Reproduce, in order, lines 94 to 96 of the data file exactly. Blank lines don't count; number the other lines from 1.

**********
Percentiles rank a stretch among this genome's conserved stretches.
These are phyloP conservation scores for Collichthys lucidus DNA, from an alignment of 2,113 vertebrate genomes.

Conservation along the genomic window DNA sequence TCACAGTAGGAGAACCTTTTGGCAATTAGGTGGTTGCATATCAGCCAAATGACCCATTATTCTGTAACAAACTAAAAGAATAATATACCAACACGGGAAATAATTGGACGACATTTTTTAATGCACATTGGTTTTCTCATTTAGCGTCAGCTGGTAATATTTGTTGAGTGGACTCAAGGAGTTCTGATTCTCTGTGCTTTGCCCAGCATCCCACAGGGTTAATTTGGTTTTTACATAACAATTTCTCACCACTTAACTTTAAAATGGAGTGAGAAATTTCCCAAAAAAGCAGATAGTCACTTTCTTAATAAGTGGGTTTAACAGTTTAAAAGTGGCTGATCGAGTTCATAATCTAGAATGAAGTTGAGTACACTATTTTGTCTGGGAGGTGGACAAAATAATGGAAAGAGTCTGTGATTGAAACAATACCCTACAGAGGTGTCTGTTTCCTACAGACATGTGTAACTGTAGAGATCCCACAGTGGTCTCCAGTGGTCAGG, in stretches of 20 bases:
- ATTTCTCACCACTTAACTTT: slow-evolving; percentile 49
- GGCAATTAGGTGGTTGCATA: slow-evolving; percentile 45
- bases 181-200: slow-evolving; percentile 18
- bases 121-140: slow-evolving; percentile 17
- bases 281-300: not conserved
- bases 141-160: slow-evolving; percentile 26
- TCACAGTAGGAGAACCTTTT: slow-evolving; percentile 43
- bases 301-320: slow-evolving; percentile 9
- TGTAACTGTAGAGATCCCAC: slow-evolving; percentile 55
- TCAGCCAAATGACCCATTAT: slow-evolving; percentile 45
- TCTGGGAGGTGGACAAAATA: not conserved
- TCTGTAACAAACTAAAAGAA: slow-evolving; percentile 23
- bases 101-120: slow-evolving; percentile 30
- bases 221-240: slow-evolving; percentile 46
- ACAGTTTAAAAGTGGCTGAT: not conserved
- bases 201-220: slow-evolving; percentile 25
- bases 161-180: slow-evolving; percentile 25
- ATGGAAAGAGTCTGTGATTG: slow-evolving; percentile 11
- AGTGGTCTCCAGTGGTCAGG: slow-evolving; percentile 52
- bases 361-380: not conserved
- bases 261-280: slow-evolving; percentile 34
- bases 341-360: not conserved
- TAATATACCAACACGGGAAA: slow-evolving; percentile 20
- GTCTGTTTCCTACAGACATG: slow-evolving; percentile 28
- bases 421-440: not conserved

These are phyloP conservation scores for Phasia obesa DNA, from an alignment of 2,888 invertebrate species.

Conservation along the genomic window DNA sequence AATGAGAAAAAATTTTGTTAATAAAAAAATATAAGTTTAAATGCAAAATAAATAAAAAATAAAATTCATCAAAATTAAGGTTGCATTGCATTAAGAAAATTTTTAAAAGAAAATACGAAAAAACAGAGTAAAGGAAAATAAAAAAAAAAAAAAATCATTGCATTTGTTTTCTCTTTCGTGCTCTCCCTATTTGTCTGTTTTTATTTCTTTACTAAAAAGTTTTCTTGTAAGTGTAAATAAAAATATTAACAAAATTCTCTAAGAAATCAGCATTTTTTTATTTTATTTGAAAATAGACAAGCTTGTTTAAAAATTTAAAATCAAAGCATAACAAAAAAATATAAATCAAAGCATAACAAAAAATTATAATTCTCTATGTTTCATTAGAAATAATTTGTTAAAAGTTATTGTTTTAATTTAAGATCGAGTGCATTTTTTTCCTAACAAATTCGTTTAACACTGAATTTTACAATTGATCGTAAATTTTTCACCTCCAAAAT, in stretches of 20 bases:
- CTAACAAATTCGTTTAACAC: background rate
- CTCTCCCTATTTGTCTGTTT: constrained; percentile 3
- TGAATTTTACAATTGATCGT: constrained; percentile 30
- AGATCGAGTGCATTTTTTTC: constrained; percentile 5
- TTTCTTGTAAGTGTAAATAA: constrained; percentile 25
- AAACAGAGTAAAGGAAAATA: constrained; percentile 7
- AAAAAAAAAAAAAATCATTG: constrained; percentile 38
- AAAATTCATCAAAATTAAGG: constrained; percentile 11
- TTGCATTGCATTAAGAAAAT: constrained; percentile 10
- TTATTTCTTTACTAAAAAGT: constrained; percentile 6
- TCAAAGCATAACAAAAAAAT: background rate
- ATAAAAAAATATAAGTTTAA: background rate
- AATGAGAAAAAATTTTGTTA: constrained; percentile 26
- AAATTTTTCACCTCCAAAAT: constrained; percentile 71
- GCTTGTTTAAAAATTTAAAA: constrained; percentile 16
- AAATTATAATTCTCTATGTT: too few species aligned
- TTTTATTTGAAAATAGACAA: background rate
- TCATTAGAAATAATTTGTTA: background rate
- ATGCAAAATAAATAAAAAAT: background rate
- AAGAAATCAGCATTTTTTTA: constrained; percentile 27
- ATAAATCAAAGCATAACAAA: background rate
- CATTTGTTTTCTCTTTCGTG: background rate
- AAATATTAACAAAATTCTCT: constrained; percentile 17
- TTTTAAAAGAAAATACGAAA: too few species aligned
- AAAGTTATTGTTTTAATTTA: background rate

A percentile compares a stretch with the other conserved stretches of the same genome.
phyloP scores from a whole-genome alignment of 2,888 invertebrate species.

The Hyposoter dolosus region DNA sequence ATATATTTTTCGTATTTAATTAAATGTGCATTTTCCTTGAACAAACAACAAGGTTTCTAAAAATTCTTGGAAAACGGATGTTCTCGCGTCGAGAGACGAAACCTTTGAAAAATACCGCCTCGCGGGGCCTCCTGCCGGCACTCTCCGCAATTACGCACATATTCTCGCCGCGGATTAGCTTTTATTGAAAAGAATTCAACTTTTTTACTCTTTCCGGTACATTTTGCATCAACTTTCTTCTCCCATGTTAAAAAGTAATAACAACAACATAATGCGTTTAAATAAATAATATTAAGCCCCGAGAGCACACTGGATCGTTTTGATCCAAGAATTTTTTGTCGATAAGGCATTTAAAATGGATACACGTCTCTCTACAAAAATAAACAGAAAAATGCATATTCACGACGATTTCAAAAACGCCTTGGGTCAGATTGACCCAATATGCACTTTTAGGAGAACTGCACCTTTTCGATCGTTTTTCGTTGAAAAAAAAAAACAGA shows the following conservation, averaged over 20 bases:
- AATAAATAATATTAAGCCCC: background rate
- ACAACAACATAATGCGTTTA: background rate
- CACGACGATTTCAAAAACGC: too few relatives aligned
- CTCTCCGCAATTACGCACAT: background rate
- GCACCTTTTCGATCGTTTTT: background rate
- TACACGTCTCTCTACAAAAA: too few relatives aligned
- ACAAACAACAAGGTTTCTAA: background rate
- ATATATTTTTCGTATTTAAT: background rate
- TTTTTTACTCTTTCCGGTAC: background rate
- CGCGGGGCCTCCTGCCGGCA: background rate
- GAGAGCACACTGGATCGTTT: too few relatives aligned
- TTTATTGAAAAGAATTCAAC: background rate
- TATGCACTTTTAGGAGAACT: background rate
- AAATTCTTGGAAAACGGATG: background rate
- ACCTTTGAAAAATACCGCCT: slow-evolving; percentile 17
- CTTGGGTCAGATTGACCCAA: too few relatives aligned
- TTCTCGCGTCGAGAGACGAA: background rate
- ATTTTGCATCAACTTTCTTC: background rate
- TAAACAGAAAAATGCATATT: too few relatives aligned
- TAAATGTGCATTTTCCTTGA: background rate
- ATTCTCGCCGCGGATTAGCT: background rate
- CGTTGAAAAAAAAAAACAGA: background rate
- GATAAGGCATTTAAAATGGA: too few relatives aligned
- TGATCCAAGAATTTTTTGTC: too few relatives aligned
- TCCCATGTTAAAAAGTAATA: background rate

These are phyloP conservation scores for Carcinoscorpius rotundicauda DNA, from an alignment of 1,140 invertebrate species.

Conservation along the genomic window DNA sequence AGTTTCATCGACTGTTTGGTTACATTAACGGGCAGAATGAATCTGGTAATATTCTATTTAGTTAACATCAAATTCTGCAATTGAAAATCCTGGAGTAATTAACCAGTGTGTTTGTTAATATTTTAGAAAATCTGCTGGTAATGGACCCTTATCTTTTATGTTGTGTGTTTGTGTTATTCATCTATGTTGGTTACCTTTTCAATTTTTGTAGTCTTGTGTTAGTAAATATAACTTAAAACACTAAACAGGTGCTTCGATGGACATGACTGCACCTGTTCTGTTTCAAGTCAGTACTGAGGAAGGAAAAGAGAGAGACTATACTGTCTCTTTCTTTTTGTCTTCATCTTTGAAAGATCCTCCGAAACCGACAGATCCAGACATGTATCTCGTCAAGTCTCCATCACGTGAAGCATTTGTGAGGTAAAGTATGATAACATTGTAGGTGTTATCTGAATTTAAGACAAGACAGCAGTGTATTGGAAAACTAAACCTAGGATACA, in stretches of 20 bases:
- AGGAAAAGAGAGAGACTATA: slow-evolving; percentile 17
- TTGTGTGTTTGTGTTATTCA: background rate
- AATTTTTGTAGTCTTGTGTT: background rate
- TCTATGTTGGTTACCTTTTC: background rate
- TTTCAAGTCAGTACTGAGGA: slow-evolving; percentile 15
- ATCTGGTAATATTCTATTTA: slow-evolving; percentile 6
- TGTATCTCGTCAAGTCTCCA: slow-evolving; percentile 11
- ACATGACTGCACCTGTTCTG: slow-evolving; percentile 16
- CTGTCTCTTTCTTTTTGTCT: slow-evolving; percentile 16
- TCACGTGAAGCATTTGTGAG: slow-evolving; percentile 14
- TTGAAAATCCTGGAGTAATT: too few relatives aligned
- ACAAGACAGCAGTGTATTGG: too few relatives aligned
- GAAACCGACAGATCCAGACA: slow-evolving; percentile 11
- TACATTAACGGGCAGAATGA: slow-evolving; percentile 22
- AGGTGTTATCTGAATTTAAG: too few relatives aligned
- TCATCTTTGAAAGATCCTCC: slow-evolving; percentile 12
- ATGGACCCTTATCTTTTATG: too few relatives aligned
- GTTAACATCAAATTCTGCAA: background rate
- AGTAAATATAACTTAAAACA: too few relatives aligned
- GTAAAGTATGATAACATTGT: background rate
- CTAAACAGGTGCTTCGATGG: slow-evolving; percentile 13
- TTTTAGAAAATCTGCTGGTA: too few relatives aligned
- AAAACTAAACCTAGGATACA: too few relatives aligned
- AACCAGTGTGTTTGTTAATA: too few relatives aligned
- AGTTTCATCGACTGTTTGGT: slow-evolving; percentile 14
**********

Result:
- CTGTCTCTTTCTTTTTGTCT: slow-evolving; percentile 16
- TCACGTGAAGCATTTGTGAG: slow-evolving; percentile 14
- TTGAAAATCCTGGAGTAATT: too few relatives aligned